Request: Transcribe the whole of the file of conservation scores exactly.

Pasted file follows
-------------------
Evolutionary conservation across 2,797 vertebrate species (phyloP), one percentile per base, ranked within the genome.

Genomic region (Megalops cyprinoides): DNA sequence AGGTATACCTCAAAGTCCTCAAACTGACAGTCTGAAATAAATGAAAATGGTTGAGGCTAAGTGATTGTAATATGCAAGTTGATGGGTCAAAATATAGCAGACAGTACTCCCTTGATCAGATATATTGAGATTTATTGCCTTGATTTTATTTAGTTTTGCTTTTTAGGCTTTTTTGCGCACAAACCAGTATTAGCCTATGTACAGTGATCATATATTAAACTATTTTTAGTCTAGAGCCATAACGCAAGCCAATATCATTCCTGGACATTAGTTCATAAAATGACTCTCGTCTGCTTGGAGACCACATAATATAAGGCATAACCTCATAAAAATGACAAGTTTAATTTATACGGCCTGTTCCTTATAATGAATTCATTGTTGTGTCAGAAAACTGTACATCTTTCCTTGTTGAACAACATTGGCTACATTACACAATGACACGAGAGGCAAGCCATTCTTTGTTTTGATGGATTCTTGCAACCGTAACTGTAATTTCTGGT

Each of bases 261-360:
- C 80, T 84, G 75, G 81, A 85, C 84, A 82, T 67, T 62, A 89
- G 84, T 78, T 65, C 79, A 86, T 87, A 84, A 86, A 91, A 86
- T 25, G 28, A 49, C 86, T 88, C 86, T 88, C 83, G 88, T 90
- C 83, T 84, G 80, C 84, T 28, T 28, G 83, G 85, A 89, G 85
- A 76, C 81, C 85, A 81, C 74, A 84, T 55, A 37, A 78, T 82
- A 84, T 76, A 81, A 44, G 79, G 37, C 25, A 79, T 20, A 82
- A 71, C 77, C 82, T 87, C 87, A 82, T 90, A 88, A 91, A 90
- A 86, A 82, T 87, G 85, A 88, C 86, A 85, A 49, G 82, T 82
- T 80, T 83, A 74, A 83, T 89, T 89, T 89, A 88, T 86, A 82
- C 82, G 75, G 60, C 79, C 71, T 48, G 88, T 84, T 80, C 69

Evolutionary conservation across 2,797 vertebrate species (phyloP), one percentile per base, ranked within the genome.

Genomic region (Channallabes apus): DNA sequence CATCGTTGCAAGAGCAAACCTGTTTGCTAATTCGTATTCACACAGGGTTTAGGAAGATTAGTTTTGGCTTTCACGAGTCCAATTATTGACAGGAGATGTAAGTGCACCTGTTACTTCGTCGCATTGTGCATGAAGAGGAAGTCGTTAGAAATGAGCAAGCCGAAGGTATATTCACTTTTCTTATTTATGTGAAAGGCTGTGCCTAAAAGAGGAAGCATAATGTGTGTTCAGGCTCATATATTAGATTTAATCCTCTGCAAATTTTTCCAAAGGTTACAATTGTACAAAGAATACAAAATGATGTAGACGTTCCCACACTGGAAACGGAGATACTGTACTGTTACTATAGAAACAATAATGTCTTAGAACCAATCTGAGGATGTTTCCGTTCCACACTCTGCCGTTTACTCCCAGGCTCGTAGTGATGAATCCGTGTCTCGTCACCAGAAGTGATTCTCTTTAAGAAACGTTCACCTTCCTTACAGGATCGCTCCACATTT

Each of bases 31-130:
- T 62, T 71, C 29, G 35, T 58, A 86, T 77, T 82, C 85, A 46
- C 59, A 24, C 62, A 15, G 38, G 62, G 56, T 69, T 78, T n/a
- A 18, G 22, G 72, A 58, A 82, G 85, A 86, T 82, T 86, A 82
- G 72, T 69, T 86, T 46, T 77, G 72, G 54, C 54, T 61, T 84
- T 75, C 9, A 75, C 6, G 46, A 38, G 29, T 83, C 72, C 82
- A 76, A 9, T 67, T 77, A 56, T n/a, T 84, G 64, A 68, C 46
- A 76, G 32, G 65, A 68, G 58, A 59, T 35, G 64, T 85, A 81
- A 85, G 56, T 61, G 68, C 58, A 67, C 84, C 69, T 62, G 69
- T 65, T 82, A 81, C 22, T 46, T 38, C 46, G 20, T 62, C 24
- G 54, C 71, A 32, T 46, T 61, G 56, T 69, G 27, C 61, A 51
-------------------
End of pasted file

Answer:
Evolutionary conservation across 2,797 vertebrate species (phyloP), one percentile per base, ranked within the genome.

Genomic region (Megalops cyprinoides): DNA sequence AGGTATACCTCAAAGTCCTCAAACTGACAGTCTGAAATAAATGAAAATGGTTGAGGCTAAGTGATTGTAATATGCAAGTTGATGGGTCAAAATATAGCAGACAGTACTCCCTTGATCAGATATATTGAGATTTATTGCCTTGATTTTATTTAGTTTTGCTTTTTAGGCTTTTTTGCGCACAAACCAGTATTAGCCTATGTACAGTGATCATATATTAAACTATTTTTAGTCTAGAGCCATAACGCAAGCCAATATCATTCCTGGACATTAGTTCATAAAATGACTCTCGTCTGCTTGGAGACCACATAATATAAGGCATAACCTCATAAAAATGACAAGTTTAATTTATACGGCCTGTTCCTTATAATGAATTCATTGTTGTGTCAGAAAACTGTACATCTTTCCTTGTTGAACAACATTGGCTACATTACACAATGACACGAGAGGCAAGCCATTCTTTGTTTTGATGGATTCTTGCAACCGTAACTGTAATTTCTGGT

Each of bases 261-360:
- C 80, T 84, G 75, G 81, A 85, C 84, A 82, T 67, T 62, A 89
- G 84, T 78, T 65, C 79, A 86, T 87, A 84, A 86, A 91, A 86
- T 25, G 28, A 49, C 86, T 88, C 86, T 88, C 83, G 88, T 90
- C 83, T 84, G 80, C 84, T 28, T 28, G 83, G 85, A 89, G 85
- A 76, C 81, C 85, A 81, C 74, A 84, T 55, A 37, A 78, T 82
- A 84, T 76, A 81, A 44, G 79, G 37, C 25, A 79, T 20, A 82
- A 71, C 77, C 82, T 87, C 87, A 82, T 90, A 88, A 91, A 90
- A 86, A 82, T 87, G 85, A 88, C 86, A 85, A 49, G 82, T 82
- T 80, T 83, A 74, A 83, T 89, T 89, T 89, A 88, T 86, A 82
- C 82, G 75, G 60, C 79, C 71, T 48, G 88, T 84, T 80, C 69

Evolutionary conservation across 2,797 vertebrate species (phyloP), one percentile per base, ranked within the genome.

Genomic region (Channallabes apus): DNA sequence CATCGTTGCAAGAGCAAACCTGTTTGCTAATTCGTATTCACACAGGGTTTAGGAAGATTAGTTTTGGCTTTCACGAGTCCAATTATTGACAGGAGATGTAAGTGCACCTGTTACTTCGTCGCATTGTGCATGAAGAGGAAGTCGTTAGAAATGAGCAAGCCGAAGGTATATTCACTTTTCTTATTTATGTGAAAGGCTGTGCCTAAAAGAGGAAGCATAATGTGTGTTCAGGCTCATATATTAGATTTAATCCTCTGCAAATTTTTCCAAAGGTTACAATTGTACAAAGAATACAAAATGATGTAGACGTTCCCACACTGGAAACGGAGATACTGTACTGTTACTATAGAAACAATAATGTCTTAGAACCAATCTGAGGATGTTTCCGTTCCACACTCTGCCGTTTACTCCCAGGCTCGTAGTGATGAATCCGTGTCTCGTCACCAGAAGTGATTCTCTTTAAGAAACGTTCACCTTCCTTACAGGATCGCTCCACATTT

Each of bases 31-130:
- T 62, T 71, C 29, G 35, T 58, A 86, T 77, T 82, C 85, A 46
- C 59, A 24, C 62, A 15, G 38, G 62, G 56, T 69, T 78, T n/a
- A 18, G 22, G 72, A 58, A 82, G 85, A 86, T 82, T 86, A 82
- G 72, T 69, T 86, T 46, T 77, G 72, G 54, C 54, T 61, T 84
- T 75, C 9, A 75, C 6, G 46, A 38, G 29, T 83, C 72, C 82
- A 76, A 9, T 67, T 77, A 56, T n/a, T 84, G 64, A 68, C 46
- A 76, G 32, G 65, A 68, G 58, A 59, T 35, G 64, T 85, A 81
- A 85, G 56, T 61, G 68, C 58, A 67, C 84, C 69, T 62, G 69
- T 65, T 82, A 81, C 22, T 46, T 38, C 46, G 20, T 62, C 24
- G 54, C 71, A 32, T 46, T 61, G 56, T 69, G 27, C 61, A 51